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23 ibility Report (Progress Energy 2010). This section of their report addresses their view on climate change. They believe that with a carbon restricted en ergy future it is imperative that they reduce their GHG emissions (Progress Energy 2010). strategy for addressing climate change while also meeting their growing customer demand includ es three parts (Progress Energy 2010). The first par t is aggressive energy efficiency via improving existing infrastructure and processes and ensuring high energy efficiency in fu ture endeavors (Progress Energy 2010). Innovative renewable and alternative energy is the second part with state of the art powe r plants and delivery systems being the third part (Progress Energy 2010). One way they are moving forward with these steps includes increasing their use of nuclear energy to meet futur e energy needs (Progress Energy 2010). This is as an alternative to p ursuing more fossil fueled energy sources. Nuclear energy is currently the only large scale, base load electricity generation method that emits no carbon dioxide ( CO 2 ) and is a viable option for Florida (Progress Energy 2010). Progress Energy Florida in the Future are trying to reduce their GHG emissions to do their part in addressing climate change issues (Progress Energy 2010). They have set a goal of at least minimizin g their CO 2 emissions to 42% below 2005 levels of CO 2 emissions by year 2030 ( Figure 2 5 ) (Progress Energy 2010). This target goal set for 2030 is based on current climate change po licy proposals (Progress Energy 2010). To meet this goal, Progress Energy must make significant reductions in their CO 2 emissions. 2 em issions peaked in 2005 (Progress Energy 2010). CO 2 makes up primarily all of their GHG emissions (Progress Energy 2010). Since 2005,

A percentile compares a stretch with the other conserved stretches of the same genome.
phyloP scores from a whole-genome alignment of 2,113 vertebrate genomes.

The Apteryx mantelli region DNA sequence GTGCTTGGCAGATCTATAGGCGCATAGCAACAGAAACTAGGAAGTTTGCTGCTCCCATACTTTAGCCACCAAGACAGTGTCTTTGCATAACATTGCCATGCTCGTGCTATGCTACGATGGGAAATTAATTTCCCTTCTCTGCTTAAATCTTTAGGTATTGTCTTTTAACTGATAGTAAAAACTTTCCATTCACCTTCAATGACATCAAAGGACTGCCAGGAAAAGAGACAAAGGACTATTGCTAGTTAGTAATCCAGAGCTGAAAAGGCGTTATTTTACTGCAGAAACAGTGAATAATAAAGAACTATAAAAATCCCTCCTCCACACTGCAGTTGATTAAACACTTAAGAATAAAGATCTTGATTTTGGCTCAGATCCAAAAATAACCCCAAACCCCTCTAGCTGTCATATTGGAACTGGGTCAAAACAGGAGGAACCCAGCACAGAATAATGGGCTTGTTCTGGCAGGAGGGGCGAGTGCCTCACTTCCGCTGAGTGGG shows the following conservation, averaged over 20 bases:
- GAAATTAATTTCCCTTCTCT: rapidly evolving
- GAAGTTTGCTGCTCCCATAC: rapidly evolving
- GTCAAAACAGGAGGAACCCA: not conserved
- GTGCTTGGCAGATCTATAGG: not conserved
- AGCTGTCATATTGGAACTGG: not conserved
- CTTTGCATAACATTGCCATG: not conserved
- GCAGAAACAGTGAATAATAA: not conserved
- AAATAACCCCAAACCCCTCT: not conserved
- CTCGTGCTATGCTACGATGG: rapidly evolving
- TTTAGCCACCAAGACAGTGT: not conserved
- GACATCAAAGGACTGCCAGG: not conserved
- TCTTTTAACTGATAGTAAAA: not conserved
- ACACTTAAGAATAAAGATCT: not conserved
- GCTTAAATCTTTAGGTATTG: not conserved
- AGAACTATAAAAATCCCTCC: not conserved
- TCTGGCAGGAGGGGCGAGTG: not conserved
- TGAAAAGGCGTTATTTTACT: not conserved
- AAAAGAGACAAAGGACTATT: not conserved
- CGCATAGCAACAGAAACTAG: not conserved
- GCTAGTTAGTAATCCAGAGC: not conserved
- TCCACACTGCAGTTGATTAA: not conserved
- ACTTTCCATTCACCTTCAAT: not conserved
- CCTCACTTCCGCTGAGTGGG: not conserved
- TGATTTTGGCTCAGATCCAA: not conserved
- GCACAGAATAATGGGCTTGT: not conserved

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24 Progress Energy has been reducing thei r emissions partly from the economic downt ur n and partly ons reductions (Progress Energy 2010). Their 2009 emissions were the lowest in more than a decade. Even with the reductions Progress Energy ha s made, they still have a far way to go to meet their 2030 target of 42% below 2005 CO 2 emissions. the Levy Energy Complex comprised of 2 new nuclear react ors (Environmental News Servic e 2009; Progress Energy 2010). It was the first nuclear facility that has made it through state approval since 1 976 (Environmental News Service 2009). The new power 8 miles north of Pro Citrus County ( Figure 2 6 ) (Progress Energy 2010). The site was chosen based on its access to the already existing electric transmission system, sufficient quantities of water available from the Gulf of Mexico, its large land area, and overall environmental considerations (Progress Energy 2010). State of the art 1,105 MW Westinghouse AP1000 pressurized water reactors (PWR) were chosen for the new energy complex (Progress Energy 2010). Major construction on the Levy Cou nty Power Plant is being postpon ed until the federal licensing process is completed, which is expected to be completed by the earlies t in late 2012 (Progress Energy 2010). Once approved, construction will resume and is estimated to be com pleted in 2016 (Progress Energy 2011). After the Levy Energy Complex is completed, Progress Energy will retire its two oldest coal fired units at the Crystal River Energy Complex in Citrus Cou nty